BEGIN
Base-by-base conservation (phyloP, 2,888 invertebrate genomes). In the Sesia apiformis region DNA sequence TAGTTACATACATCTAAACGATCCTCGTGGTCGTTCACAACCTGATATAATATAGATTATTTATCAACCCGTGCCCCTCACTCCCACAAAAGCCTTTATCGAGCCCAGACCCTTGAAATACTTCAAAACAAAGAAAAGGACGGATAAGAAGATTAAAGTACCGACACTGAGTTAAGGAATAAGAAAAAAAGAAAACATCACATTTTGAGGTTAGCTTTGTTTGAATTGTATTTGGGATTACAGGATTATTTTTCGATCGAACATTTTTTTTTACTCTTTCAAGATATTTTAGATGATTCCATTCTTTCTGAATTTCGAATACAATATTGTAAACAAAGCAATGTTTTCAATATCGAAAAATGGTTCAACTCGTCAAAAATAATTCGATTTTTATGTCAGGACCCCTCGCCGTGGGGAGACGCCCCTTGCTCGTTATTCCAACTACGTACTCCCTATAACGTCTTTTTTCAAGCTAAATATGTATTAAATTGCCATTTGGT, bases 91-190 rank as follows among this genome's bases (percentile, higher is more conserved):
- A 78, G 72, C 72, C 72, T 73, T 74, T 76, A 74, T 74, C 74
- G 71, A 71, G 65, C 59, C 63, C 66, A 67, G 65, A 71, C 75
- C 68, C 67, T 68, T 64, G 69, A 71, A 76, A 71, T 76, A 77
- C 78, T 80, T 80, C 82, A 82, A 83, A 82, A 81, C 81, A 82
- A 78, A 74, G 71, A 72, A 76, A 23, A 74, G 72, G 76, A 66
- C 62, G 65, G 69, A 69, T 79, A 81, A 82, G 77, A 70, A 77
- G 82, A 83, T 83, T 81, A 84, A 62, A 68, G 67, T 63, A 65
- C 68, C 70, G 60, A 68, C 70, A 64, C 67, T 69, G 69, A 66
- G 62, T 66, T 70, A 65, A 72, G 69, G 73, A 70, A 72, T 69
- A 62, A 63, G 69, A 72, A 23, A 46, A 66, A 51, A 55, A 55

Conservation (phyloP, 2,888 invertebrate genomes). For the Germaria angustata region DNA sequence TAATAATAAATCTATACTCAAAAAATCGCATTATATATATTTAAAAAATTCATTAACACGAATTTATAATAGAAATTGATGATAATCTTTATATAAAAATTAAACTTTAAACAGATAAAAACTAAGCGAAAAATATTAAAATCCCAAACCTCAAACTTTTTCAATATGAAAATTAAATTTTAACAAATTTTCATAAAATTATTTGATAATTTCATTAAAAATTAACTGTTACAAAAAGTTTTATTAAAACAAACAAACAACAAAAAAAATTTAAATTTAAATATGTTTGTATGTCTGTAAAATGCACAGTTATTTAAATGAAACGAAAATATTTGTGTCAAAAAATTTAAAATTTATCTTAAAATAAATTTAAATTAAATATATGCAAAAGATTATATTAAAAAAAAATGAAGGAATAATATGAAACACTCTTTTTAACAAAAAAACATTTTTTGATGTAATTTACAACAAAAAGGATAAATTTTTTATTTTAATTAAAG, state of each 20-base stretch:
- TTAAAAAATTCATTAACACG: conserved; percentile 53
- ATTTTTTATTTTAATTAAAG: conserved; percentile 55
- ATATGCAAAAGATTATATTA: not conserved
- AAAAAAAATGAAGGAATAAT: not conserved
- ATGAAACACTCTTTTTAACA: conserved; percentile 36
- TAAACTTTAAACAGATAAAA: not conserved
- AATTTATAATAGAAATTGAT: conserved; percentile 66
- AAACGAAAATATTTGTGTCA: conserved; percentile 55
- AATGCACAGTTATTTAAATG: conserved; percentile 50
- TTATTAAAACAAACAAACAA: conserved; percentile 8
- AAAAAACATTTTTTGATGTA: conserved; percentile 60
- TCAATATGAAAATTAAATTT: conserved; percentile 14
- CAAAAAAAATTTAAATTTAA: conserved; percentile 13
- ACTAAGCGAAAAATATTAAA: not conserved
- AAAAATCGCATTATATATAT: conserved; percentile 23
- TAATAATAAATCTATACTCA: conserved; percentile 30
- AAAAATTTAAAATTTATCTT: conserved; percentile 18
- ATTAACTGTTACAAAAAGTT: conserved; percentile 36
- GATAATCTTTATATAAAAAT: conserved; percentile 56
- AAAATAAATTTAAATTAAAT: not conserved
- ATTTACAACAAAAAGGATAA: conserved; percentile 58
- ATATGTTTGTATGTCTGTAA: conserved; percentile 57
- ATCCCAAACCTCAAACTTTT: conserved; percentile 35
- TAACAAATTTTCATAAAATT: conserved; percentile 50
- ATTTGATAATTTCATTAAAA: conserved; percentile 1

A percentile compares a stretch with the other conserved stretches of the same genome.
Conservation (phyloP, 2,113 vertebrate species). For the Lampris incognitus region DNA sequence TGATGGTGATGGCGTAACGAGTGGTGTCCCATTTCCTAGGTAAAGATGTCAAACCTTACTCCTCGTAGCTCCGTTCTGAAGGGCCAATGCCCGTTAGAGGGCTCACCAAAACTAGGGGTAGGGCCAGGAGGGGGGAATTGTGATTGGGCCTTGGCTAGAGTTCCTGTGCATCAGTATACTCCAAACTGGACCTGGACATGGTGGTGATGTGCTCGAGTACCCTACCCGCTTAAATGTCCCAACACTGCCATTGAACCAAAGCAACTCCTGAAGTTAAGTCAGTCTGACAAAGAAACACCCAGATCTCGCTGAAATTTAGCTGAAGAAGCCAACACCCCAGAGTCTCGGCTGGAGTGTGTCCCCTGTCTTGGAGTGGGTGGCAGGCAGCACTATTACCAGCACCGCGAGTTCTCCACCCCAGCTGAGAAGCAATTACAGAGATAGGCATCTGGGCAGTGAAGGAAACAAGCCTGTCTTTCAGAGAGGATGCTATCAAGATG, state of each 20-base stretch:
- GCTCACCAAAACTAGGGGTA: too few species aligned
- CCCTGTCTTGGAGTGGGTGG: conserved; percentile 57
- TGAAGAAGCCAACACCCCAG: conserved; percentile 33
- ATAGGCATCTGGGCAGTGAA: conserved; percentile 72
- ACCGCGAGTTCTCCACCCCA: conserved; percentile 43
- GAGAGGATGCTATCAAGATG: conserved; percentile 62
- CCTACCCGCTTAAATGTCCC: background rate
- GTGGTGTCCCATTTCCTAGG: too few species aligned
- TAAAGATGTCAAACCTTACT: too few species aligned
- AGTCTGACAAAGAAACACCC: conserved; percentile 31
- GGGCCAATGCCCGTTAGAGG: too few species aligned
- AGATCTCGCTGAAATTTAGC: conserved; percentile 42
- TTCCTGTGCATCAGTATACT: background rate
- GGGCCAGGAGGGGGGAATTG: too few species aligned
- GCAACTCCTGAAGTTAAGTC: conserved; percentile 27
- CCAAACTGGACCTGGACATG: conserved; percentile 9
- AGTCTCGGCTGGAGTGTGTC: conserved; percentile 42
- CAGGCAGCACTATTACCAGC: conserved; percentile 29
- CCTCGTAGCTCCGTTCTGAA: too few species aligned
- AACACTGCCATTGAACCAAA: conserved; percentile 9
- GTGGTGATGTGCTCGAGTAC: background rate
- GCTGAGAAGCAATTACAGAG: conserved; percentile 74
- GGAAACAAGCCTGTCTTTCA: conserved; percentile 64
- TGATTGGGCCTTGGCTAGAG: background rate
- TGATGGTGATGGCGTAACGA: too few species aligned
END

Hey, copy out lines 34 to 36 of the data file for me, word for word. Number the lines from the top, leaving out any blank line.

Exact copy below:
- ATATGTTTGTATGTCTGTAA: conserved; percentile 57
- ATCCCAAACCTCAAACTTTT: conserved; percentile 35
- TAACAAATTTTCATAAAATT: conserved; percentile 50